encopresis (overflow of incontinent stool causing soiling)
hypo/hyper or absent bowel sounds
hematochezia (passage of bright red blood thru the rectum)
melena (passage of dark-colored, tarry stools)
What should we teach our patients family about ingesting foreign bodies?
teach family about safe environment
where and when to seek advice
if object is left to pass should assess stool for object usually within 3-4 days
any sharp object or batter was ingested needs immediate attention
What is the definition of constipation?
an alteration in the frequency, consistency, or ease of passing stool
more than 3 days without stool or painful blood stooling in children
really long intervals without stools
hard stool with loose stool around the impactation
What can be the causes of constipation?
meconium not passed
Will infants that are exclusively breastfed be constipated?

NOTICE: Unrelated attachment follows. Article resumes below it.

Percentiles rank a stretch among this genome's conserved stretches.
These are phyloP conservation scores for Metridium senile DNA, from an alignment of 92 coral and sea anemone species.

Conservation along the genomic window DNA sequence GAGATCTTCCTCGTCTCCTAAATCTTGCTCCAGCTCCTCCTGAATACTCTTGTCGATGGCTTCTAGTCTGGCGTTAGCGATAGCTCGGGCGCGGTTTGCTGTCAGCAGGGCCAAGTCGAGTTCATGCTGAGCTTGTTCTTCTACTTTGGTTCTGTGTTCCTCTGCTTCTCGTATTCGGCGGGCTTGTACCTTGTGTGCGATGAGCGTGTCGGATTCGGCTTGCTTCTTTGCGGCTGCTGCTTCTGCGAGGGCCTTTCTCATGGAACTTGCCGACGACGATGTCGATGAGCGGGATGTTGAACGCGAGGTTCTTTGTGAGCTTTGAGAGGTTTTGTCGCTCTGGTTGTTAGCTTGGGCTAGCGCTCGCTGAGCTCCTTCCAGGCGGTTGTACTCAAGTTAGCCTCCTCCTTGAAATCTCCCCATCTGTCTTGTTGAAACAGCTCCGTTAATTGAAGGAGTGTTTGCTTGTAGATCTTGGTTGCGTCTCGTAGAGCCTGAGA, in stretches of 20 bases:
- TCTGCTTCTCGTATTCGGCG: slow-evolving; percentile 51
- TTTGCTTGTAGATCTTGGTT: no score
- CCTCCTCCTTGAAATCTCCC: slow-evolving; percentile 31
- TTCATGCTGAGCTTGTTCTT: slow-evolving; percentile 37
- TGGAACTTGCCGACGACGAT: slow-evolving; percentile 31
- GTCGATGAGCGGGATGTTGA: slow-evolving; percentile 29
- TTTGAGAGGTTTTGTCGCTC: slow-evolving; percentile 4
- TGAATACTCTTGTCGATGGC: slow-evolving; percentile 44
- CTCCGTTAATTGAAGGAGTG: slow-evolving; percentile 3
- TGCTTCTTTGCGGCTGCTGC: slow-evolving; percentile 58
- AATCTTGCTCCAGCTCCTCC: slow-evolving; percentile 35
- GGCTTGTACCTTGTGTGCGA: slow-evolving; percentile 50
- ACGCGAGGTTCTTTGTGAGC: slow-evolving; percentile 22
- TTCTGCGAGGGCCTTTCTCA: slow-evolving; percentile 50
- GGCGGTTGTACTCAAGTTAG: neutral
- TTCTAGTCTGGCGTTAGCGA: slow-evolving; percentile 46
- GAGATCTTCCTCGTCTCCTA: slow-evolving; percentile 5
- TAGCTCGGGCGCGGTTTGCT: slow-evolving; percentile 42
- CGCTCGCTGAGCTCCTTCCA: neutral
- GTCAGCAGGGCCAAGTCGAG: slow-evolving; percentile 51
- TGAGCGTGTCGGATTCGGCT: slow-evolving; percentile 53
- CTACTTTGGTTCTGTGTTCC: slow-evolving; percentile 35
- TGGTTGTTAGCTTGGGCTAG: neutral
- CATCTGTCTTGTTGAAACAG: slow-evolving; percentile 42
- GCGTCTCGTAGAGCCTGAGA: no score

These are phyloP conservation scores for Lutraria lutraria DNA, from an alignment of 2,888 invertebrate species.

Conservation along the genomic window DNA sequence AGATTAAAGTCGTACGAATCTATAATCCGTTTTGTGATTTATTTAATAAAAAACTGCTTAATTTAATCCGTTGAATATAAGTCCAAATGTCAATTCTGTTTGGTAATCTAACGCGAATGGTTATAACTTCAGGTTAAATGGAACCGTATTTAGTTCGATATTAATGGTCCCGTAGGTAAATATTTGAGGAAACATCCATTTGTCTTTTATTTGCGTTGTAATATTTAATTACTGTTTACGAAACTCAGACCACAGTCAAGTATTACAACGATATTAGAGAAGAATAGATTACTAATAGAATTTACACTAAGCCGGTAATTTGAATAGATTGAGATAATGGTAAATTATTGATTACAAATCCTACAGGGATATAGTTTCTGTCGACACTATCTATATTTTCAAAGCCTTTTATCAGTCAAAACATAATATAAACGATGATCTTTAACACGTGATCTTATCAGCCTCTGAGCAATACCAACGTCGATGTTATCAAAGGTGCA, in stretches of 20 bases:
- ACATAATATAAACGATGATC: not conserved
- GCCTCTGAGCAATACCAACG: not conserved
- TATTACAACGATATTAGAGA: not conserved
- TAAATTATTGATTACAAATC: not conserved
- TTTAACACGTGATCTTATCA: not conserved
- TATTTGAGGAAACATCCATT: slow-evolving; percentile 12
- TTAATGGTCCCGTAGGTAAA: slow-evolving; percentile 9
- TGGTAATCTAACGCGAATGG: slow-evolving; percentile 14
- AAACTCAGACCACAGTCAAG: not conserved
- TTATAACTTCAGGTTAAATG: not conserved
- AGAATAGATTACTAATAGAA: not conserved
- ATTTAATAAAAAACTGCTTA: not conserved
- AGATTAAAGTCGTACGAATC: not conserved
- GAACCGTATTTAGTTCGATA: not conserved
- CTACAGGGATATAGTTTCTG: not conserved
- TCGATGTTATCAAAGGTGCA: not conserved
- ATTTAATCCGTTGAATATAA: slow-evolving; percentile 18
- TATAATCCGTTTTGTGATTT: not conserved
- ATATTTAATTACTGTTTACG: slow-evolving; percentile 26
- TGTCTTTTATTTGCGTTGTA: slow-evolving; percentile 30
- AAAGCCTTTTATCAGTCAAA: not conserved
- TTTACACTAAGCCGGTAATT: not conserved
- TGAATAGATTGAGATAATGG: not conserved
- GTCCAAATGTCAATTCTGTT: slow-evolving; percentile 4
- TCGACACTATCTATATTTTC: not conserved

What types of things may cause an infant to become constipated?
switching to formula
switching to solid foods
mix between breast and formula
How can we treat constipation for a child?
treat underlying cause
encourage normal bowel habits
increase fluids & fibers
increase fruit & veggies
Define Hirschsprung disease?
congenital anomaly that results in mechanical obstruction from inadequate motility of part of the intestine
Which individuals are more likely to have hirschsprung disease?
What is the patho of hirschsprung disease?
absence of ganglion cells in the affected areas of the intestine causing a lack of enteric nervous system stimulation which decreases the internal sphincter's ability to relax
What is the main manifestation that differential hirschsprung from other disease?
Hirschsprung child will be constipated from 6 months of age and gradually get worse. NOT ACUTE CONSTIPATION
What is the major complication seen with hirschsprung?
what are signs/symptoms of a patient with hirschsprung disease?
delayed meconium passage
ribbon like foul smelling stool
How can we diagnose hirschsprung disease?
anorectal manometric exam
rectal biopsy showing no ganglion cells
How do we treat Hirschsprung disease?
sugery-remove the portion that is missing ganglion
(temporary ostomy first)
(then put colon back together)